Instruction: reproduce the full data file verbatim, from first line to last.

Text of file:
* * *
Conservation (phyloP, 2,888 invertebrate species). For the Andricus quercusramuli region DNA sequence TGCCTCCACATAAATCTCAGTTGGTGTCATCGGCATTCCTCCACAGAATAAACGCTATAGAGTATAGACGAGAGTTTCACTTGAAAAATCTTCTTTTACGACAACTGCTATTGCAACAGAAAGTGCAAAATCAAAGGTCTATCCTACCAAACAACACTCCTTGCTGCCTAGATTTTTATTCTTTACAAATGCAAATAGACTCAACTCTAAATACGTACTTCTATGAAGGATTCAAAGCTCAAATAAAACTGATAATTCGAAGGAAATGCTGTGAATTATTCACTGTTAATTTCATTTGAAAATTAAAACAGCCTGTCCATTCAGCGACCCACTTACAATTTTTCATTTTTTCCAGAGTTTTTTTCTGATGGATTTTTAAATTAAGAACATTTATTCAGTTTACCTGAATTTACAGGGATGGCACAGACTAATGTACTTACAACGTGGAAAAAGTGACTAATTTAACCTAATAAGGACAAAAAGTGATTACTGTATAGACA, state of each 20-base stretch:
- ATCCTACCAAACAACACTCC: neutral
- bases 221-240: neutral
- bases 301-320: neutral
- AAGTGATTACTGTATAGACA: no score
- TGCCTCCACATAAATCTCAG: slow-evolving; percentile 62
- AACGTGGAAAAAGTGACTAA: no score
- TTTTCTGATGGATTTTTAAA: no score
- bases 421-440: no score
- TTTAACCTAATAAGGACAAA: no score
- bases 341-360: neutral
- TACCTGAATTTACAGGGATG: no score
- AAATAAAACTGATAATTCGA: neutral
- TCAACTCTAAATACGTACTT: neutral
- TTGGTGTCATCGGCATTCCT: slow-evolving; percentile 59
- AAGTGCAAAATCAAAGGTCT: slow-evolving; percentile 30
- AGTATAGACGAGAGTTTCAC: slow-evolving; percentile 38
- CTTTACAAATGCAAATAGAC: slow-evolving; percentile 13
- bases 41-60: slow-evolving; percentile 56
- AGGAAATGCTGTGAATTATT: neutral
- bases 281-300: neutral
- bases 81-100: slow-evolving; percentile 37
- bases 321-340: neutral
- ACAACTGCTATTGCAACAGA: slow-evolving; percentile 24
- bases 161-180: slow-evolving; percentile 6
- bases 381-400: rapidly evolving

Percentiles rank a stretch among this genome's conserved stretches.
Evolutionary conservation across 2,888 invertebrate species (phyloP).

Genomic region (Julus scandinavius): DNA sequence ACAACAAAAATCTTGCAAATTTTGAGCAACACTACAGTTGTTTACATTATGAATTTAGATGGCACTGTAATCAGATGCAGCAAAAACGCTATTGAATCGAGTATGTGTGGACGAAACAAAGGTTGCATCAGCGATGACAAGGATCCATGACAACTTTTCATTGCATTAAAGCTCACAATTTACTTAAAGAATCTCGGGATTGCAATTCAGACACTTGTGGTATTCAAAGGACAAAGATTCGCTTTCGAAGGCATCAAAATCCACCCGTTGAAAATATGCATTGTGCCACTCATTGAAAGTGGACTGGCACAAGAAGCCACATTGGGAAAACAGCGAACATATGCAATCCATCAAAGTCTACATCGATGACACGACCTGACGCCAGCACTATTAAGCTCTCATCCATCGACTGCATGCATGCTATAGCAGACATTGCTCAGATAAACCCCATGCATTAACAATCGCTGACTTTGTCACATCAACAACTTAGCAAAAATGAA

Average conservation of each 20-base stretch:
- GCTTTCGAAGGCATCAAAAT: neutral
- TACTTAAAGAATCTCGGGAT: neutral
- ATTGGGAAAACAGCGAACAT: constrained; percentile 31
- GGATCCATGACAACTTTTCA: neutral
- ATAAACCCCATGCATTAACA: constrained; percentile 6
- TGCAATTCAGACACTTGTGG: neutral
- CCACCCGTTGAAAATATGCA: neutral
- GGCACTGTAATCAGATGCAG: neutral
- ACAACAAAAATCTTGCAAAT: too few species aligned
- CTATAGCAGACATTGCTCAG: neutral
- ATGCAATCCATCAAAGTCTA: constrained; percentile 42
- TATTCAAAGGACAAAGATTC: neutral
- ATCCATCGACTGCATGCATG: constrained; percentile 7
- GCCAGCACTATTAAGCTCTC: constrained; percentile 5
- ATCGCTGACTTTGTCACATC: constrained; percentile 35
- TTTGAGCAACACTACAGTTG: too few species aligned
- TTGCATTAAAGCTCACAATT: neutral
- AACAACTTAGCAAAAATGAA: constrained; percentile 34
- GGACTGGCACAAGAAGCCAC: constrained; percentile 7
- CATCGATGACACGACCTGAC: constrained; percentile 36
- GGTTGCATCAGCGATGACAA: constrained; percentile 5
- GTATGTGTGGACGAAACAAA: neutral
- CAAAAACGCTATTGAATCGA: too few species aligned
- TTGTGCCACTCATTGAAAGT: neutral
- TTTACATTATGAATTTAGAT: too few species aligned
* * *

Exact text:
Conservation (phyloP, 2,888 invertebrate species). For the Andricus quercusramuli region DNA sequence TGCCTCCACATAAATCTCAGTTGGTGTCATCGGCATTCCTCCACAGAATAAACGCTATAGAGTATAGACGAGAGTTTCACTTGAAAAATCTTCTTTTACGACAACTGCTATTGCAACAGAAAGTGCAAAATCAAAGGTCTATCCTACCAAACAACACTCCTTGCTGCCTAGATTTTTATTCTTTACAAATGCAAATAGACTCAACTCTAAATACGTACTTCTATGAAGGATTCAAAGCTCAAATAAAACTGATAATTCGAAGGAAATGCTGTGAATTATTCACTGTTAATTTCATTTGAAAATTAAAACAGCCTGTCCATTCAGCGACCCACTTACAATTTTTCATTTTTTCCAGAGTTTTTTTCTGATGGATTTTTAAATTAAGAACATTTATTCAGTTTACCTGAATTTACAGGGATGGCACAGACTAATGTACTTACAACGTGGAAAAAGTGACTAATTTAACCTAATAAGGACAAAAAGTGATTACTGTATAGACA, state of each 20-base stretch:
- ATCCTACCAAACAACACTCC: neutral
- bases 221-240: neutral
- bases 301-320: neutral
- AAGTGATTACTGTATAGACA: no score
- TGCCTCCACATAAATCTCAG: slow-evolving; percentile 62
- AACGTGGAAAAAGTGACTAA: no score
- TTTTCTGATGGATTTTTAAA: no score
- bases 421-440: no score
- TTTAACCTAATAAGGACAAA: no score
- bases 341-360: neutral
- TACCTGAATTTACAGGGATG: no score
- AAATAAAACTGATAATTCGA: neutral
- TCAACTCTAAATACGTACTT: neutral
- TTGGTGTCATCGGCATTCCT: slow-evolving; percentile 59
- AAGTGCAAAATCAAAGGTCT: slow-evolving; percentile 30
- AGTATAGACGAGAGTTTCAC: slow-evolving; percentile 38
- CTTTACAAATGCAAATAGAC: slow-evolving; percentile 13
- bases 41-60: slow-evolving; percentile 56
- AGGAAATGCTGTGAATTATT: neutral
- bases 281-300: neutral
- bases 81-100: slow-evolving; percentile 37
- bases 321-340: neutral
- ACAACTGCTATTGCAACAGA: slow-evolving; percentile 24
- bases 161-180: slow-evolving; percentile 6
- bases 381-400: rapidly evolving

Percentiles rank a stretch among this genome's conserved stretches.
Evolutionary conservation across 2,888 invertebrate species (phyloP).

Genomic region (Julus scandinavius): DNA sequence ACAACAAAAATCTTGCAAATTTTGAGCAACACTACAGTTGTTTACATTATGAATTTAGATGGCACTGTAATCAGATGCAGCAAAAACGCTATTGAATCGAGTATGTGTGGACGAAACAAAGGTTGCATCAGCGATGACAAGGATCCATGACAACTTTTCATTGCATTAAAGCTCACAATTTACTTAAAGAATCTCGGGATTGCAATTCAGACACTTGTGGTATTCAAAGGACAAAGATTCGCTTTCGAAGGCATCAAAATCCACCCGTTGAAAATATGCATTGTGCCACTCATTGAAAGTGGACTGGCACAAGAAGCCACATTGGGAAAACAGCGAACATATGCAATCCATCAAAGTCTACATCGATGACACGACCTGACGCCAGCACTATTAAGCTCTCATCCATCGACTGCATGCATGCTATAGCAGACATTGCTCAGATAAACCCCATGCATTAACAATCGCTGACTTTGTCACATCAACAACTTAGCAAAAATGAA

Average conservation of each 20-base stretch:
- GCTTTCGAAGGCATCAAAAT: neutral
- TACTTAAAGAATCTCGGGAT: neutral
- ATTGGGAAAACAGCGAACAT: constrained; percentile 31
- GGATCCATGACAACTTTTCA: neutral
- ATAAACCCCATGCATTAACA: constrained; percentile 6
- TGCAATTCAGACACTTGTGG: neutral
- CCACCCGTTGAAAATATGCA: neutral
- GGCACTGTAATCAGATGCAG: neutral
- ACAACAAAAATCTTGCAAAT: too few species aligned
- CTATAGCAGACATTGCTCAG: neutral
- ATGCAATCCATCAAAGTCTA: constrained; percentile 42
- TATTCAAAGGACAAAGATTC: neutral
- ATCCATCGACTGCATGCATG: constrained; percentile 7
- GCCAGCACTATTAAGCTCTC: constrained; percentile 5
- ATCGCTGACTTTGTCACATC: constrained; percentile 35
- TTTGAGCAACACTACAGTTG: too few species aligned
- TTGCATTAAAGCTCACAATT: neutral
- AACAACTTAGCAAAAATGAA: constrained; percentile 34
- GGACTGGCACAAGAAGCCAC: constrained; percentile 7
- CATCGATGACACGACCTGAC: constrained; percentile 36
- GGTTGCATCAGCGATGACAA: constrained; percentile 5
- GTATGTGTGGACGAAACAAA: neutral
- CAAAAACGCTATTGAATCGA: too few species aligned
- TTGTGCCACTCATTGAAAGT: neutral
- TTTACATTATGAATTTAGAT: too few species aligned